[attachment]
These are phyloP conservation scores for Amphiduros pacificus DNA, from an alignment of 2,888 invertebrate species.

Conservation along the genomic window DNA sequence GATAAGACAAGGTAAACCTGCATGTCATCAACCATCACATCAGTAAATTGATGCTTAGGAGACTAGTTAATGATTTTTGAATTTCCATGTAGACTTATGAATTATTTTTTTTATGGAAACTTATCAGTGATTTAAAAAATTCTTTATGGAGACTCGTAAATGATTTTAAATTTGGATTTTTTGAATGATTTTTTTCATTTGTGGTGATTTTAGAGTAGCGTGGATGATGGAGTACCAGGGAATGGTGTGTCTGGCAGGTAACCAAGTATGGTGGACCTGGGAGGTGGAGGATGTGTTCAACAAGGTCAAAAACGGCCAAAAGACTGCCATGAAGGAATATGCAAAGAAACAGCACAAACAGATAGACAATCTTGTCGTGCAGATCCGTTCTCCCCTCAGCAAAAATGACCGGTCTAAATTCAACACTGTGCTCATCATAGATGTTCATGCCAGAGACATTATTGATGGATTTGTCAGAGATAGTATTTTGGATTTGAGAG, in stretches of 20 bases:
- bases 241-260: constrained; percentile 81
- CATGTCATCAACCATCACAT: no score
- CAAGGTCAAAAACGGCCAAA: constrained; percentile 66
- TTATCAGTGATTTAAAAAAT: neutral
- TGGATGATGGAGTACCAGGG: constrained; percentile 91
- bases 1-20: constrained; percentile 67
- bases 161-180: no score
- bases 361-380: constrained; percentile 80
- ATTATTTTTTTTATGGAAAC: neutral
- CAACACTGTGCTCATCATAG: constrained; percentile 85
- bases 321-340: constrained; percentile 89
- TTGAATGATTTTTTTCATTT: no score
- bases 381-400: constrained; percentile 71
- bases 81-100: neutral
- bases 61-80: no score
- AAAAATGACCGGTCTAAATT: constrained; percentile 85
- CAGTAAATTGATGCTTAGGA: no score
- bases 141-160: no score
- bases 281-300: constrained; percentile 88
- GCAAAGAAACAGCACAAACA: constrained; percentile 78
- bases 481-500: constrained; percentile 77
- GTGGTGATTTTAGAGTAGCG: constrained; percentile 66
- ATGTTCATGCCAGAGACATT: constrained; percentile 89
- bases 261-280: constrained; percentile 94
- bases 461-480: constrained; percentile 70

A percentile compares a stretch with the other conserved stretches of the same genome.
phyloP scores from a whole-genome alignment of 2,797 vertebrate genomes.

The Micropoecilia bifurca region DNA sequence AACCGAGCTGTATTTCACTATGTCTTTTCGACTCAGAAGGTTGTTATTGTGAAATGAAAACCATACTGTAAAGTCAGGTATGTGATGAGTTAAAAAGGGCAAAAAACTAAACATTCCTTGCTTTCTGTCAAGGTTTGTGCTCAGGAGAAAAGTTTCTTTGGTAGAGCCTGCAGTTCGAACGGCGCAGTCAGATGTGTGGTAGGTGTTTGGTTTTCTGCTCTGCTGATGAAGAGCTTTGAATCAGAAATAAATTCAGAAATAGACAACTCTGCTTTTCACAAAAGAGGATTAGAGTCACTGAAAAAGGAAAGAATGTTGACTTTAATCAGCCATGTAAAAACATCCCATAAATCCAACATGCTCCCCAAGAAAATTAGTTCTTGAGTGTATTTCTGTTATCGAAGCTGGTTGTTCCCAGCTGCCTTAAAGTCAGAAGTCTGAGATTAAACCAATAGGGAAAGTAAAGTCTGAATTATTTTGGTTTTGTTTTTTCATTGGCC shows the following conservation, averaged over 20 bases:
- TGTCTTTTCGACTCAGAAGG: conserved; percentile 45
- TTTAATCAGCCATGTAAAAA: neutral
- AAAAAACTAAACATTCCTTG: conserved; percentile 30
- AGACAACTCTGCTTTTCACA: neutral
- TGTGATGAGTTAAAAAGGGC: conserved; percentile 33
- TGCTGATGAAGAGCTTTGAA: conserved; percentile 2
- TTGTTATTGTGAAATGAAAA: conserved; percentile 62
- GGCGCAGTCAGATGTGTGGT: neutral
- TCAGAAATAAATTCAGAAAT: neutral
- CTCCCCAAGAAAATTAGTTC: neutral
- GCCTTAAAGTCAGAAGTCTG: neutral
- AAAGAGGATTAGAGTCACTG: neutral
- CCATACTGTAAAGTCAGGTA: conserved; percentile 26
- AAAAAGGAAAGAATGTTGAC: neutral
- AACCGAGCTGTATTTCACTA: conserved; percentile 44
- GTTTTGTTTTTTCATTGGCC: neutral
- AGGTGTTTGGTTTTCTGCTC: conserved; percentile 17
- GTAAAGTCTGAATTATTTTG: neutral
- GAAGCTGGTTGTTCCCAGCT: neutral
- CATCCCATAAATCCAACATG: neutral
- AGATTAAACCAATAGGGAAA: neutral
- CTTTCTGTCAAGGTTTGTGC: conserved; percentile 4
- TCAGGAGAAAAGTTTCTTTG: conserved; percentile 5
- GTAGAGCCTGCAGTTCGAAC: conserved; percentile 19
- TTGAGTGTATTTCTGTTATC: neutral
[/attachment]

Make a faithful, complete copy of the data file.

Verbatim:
These are phyloP conservation scores for Amphiduros pacificus DNA, from an alignment of 2,888 invertebrate species.

Conservation along the genomic window DNA sequence GATAAGACAAGGTAAACCTGCATGTCATCAACCATCACATCAGTAAATTGATGCTTAGGAGACTAGTTAATGATTTTTGAATTTCCATGTAGACTTATGAATTATTTTTTTTATGGAAACTTATCAGTGATTTAAAAAATTCTTTATGGAGACTCGTAAATGATTTTAAATTTGGATTTTTTGAATGATTTTTTTCATTTGTGGTGATTTTAGAGTAGCGTGGATGATGGAGTACCAGGGAATGGTGTGTCTGGCAGGTAACCAAGTATGGTGGACCTGGGAGGTGGAGGATGTGTTCAACAAGGTCAAAAACGGCCAAAAGACTGCCATGAAGGAATATGCAAAGAAACAGCACAAACAGATAGACAATCTTGTCGTGCAGATCCGTTCTCCCCTCAGCAAAAATGACCGGTCTAAATTCAACACTGTGCTCATCATAGATGTTCATGCCAGAGACATTATTGATGGATTTGTCAGAGATAGTATTTTGGATTTGAGAG, in stretches of 20 bases:
- bases 241-260: constrained; percentile 81
- CATGTCATCAACCATCACAT: no score
- CAAGGTCAAAAACGGCCAAA: constrained; percentile 66
- TTATCAGTGATTTAAAAAAT: neutral
- TGGATGATGGAGTACCAGGG: constrained; percentile 91
- bases 1-20: constrained; percentile 67
- bases 161-180: no score
- bases 361-380: constrained; percentile 80
- ATTATTTTTTTTATGGAAAC: neutral
- CAACACTGTGCTCATCATAG: constrained; percentile 85
- bases 321-340: constrained; percentile 89
- TTGAATGATTTTTTTCATTT: no score
- bases 381-400: constrained; percentile 71
- bases 81-100: neutral
- bases 61-80: no score
- AAAAATGACCGGTCTAAATT: constrained; percentile 85
- CAGTAAATTGATGCTTAGGA: no score
- bases 141-160: no score
- bases 281-300: constrained; percentile 88
- GCAAAGAAACAGCACAAACA: constrained; percentile 78
- bases 481-500: constrained; percentile 77
- GTGGTGATTTTAGAGTAGCG: constrained; percentile 66
- ATGTTCATGCCAGAGACATT: constrained; percentile 89
- bases 261-280: constrained; percentile 94
- bases 461-480: constrained; percentile 70

A percentile compares a stretch with the other conserved stretches of the same genome.
phyloP scores from a whole-genome alignment of 2,797 vertebrate genomes.

The Micropoecilia bifurca region DNA sequence AACCGAGCTGTATTTCACTATGTCTTTTCGACTCAGAAGGTTGTTATTGTGAAATGAAAACCATACTGTAAAGTCAGGTATGTGATGAGTTAAAAAGGGCAAAAAACTAAACATTCCTTGCTTTCTGTCAAGGTTTGTGCTCAGGAGAAAAGTTTCTTTGGTAGAGCCTGCAGTTCGAACGGCGCAGTCAGATGTGTGGTAGGTGTTTGGTTTTCTGCTCTGCTGATGAAGAGCTTTGAATCAGAAATAAATTCAGAAATAGACAACTCTGCTTTTCACAAAAGAGGATTAGAGTCACTGAAAAAGGAAAGAATGTTGACTTTAATCAGCCATGTAAAAACATCCCATAAATCCAACATGCTCCCCAAGAAAATTAGTTCTTGAGTGTATTTCTGTTATCGAAGCTGGTTGTTCCCAGCTGCCTTAAAGTCAGAAGTCTGAGATTAAACCAATAGGGAAAGTAAAGTCTGAATTATTTTGGTTTTGTTTTTTCATTGGCC shows the following conservation, averaged over 20 bases:
- TGTCTTTTCGACTCAGAAGG: conserved; percentile 45
- TTTAATCAGCCATGTAAAAA: neutral
- AAAAAACTAAACATTCCTTG: conserved; percentile 30
- AGACAACTCTGCTTTTCACA: neutral
- TGTGATGAGTTAAAAAGGGC: conserved; percentile 33
- TGCTGATGAAGAGCTTTGAA: conserved; percentile 2
- TTGTTATTGTGAAATGAAAA: conserved; percentile 62
- GGCGCAGTCAGATGTGTGGT: neutral
- TCAGAAATAAATTCAGAAAT: neutral
- CTCCCCAAGAAAATTAGTTC: neutral
- GCCTTAAAGTCAGAAGTCTG: neutral
- AAAGAGGATTAGAGTCACTG: neutral
- CCATACTGTAAAGTCAGGTA: conserved; percentile 26
- AAAAAGGAAAGAATGTTGAC: neutral
- AACCGAGCTGTATTTCACTA: conserved; percentile 44
- GTTTTGTTTTTTCATTGGCC: neutral
- AGGTGTTTGGTTTTCTGCTC: conserved; percentile 17
- GTAAAGTCTGAATTATTTTG: neutral
- GAAGCTGGTTGTTCCCAGCT: neutral
- CATCCCATAAATCCAACATG: neutral
- AGATTAAACCAATAGGGAAA: neutral
- CTTTCTGTCAAGGTTTGTGC: conserved; percentile 4
- TCAGGAGAAAAGTTTCTTTG: conserved; percentile 5
- GTAGAGCCTGCAGTTCGAAC: conserved; percentile 19
- TTGAGTGTATTTCTGTTATC: neutral